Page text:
At around nine o’clock, the stillness was broken by the sound of shuffling feet on the verandah just outside the window of their bedroom. It was the wife’s sharp ears that caught the sound and she suddenly stiffened. She wanted to jump out of bed but her husband held her arms and told her to be still. They listened again, and this time he heard it. It was like someone walking slowly, making noise with their feet. Being a wise man, Mzee Lobo decided to check first before venturing outside the house. Slowly, he pulled back the frail curtain and peeped outside. There was a full moon now, casting various shadows here and there. A slight wind rustled a few papers strewn along the path beside the house. He looked carefully from side to side, but saw nothing. He listened a little more and heard nothing either. He returned the curtain and turned to his wife who was staring wide-eyed in fear.
“Oh, don’t worry anymore. It was nothing, probably just the wind blowing. Let’s get back to bed.”
Outside, the wind increased and everything loose was being blown here and there. A light bulb also swayed to the wind as it hang loosely above the front door of the house. This was the security light that Mrs. Lobo insisted must stay on throughout the night, to deter would -be intruders. However, it did not deter any shadows. A particular one appeared at the doorstep and seemed to linger on the door itself but quickly disappeared. Seconds, later another shadow appeared, this time larger than the first. It was directly opposite the door and was not going away. It was there to stay.
At around 10 o’clock, Mzee Lobo stirred in his sleep and felt an urge to answer the call of nature. Unfortunately, water in this valley was very scarce and so each family collected their own water either from rain or from the City Council lorry, whenever it passed by. Mzee Lobo’s family had their water stored in big tanks outside the house and since he would need to use some, he was forced to go outside. His wife felt him leaving the bed but hardly opened her eyes, as she felt she knew where he was going.
Mzee Lobo opened the front door and stepped outside with a bucket for water. As he bent over the tank to collect water, he saw a moving shadow from the corner of his eye. Suddenly, he remembered the shadow he had seen on the night his son died and was alarmed that it appeared similar. He turned in the direction of what he saw, or thought he saw, but never got to see anything after that. Everything went black.
Ten minutes later, Mrs. Lobo stirred from her sleep and felt the empty space on the bed next to her. She was surprised that her husband had not yet come back from the toilet and wondered what had happened.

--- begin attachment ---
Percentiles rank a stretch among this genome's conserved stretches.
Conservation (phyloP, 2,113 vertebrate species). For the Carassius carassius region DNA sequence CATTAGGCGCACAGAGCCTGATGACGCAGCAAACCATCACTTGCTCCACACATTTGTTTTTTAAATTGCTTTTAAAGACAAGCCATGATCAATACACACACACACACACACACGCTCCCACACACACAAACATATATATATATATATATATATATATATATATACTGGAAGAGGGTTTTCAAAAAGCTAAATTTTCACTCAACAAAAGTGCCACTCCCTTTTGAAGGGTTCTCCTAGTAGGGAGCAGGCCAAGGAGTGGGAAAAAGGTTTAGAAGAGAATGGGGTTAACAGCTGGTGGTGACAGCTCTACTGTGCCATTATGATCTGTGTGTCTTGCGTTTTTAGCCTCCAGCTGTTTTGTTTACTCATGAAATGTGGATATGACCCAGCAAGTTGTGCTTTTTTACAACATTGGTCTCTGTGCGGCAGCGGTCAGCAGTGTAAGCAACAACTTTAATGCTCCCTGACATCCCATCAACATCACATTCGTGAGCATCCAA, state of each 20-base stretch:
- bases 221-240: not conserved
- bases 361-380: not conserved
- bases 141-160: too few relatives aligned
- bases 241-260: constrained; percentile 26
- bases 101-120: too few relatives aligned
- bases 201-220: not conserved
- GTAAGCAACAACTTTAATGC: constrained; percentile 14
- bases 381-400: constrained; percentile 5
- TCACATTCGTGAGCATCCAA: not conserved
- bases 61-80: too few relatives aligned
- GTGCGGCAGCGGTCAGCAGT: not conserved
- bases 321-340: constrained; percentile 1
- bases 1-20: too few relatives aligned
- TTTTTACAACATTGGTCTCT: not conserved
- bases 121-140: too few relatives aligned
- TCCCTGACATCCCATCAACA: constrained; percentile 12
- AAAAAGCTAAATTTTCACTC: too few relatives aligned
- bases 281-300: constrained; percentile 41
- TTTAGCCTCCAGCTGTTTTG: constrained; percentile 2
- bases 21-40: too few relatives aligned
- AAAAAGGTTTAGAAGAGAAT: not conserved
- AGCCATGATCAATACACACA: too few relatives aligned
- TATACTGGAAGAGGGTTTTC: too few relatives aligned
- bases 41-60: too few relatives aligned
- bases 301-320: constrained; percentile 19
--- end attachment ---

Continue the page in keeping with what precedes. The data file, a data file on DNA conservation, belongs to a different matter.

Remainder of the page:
Outside, more shadows appeared and seemed to move towards the door that was left ajar by Mzee Lobo. The light bulb hanging above the door made the shadows to stand out more clearly as they moved into the house. Mrs. Lobo drifted back to sleep and did not see a shadow that was cast across her bed. The wind blew strongly and the curtain on the window moved a little, allowing the moonlight into the room. Indeed, there was a shadow on her bed, in the shape of a human being.
Edna Rosemary Aluoch is a Kenyan freelance writer with a passion for mentoring young writers. To accomplish this she runs a mentoring program for young writers as well as a business that offers various writing solutions for both individuals and organizations. She loves writing blogs, short articles, stories, and poems. I have three blogs to my credit:
a) YWWSCRIBE: dedicated to helping writers become better at their craft. http://ywwscribe.wordpress.com
b) Talk To The Youth: dedicated to helping youth understand the importance of being mentored. http://talktotheyouth.wordpress.com
c) Write With God: dedicated to Christian writers. http://writingwithgod.wordpress.com
Her first publication was a short story in an anthology entitled Fresh Paint. This was in 2011.
My first e-book published in May entitled Why You Need A Writing Mentor.
In an effort to harness and promote creative works of Young Writers in the Country, the Society of Young Nigerian Writers sent out a notice in the month of May 2012, inviting Young Nigerian Writers irrespective of colour, race, tribe and religion to send in their entries for the proposed free creative writing correspondence course geared toward mentoring, educating and enhancing the literary proficiency of young Nigerian Writers. Numerous entries were entered for submission but only 15 entries scaled through for the proposed course. The works of those selected for the course are: